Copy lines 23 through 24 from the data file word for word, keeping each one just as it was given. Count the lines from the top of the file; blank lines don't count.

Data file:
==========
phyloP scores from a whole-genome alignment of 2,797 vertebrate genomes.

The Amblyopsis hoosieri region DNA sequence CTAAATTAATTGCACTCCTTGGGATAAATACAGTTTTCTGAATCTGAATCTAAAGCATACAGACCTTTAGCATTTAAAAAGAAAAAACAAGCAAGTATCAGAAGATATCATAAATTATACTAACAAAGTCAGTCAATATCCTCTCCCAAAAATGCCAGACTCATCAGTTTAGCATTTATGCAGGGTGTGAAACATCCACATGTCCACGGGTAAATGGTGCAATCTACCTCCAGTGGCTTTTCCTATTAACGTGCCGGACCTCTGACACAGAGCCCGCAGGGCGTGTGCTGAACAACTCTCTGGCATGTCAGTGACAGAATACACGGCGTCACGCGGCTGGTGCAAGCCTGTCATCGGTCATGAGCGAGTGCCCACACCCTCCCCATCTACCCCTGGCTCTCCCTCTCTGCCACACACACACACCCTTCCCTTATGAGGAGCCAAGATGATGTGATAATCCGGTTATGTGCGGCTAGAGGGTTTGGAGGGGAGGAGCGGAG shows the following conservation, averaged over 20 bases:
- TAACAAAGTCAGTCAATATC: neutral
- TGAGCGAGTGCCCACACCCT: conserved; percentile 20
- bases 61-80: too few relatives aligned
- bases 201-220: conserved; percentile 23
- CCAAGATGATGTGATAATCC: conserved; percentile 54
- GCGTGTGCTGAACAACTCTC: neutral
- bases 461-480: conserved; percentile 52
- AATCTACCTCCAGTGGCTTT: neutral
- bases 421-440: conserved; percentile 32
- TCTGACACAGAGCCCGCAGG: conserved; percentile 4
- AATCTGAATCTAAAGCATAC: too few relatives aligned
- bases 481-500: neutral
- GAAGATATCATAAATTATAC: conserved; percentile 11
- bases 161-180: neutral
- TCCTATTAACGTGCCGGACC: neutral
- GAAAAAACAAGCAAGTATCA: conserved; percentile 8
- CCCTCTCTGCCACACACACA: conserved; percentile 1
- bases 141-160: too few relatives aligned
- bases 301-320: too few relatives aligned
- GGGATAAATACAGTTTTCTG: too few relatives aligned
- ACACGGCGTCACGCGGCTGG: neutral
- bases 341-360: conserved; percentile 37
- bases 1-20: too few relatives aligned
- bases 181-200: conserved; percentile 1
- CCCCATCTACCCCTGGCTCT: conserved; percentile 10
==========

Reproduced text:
- ACACGGCGTCACGCGGCTGG: neutral
- bases 341-360: conserved; percentile 37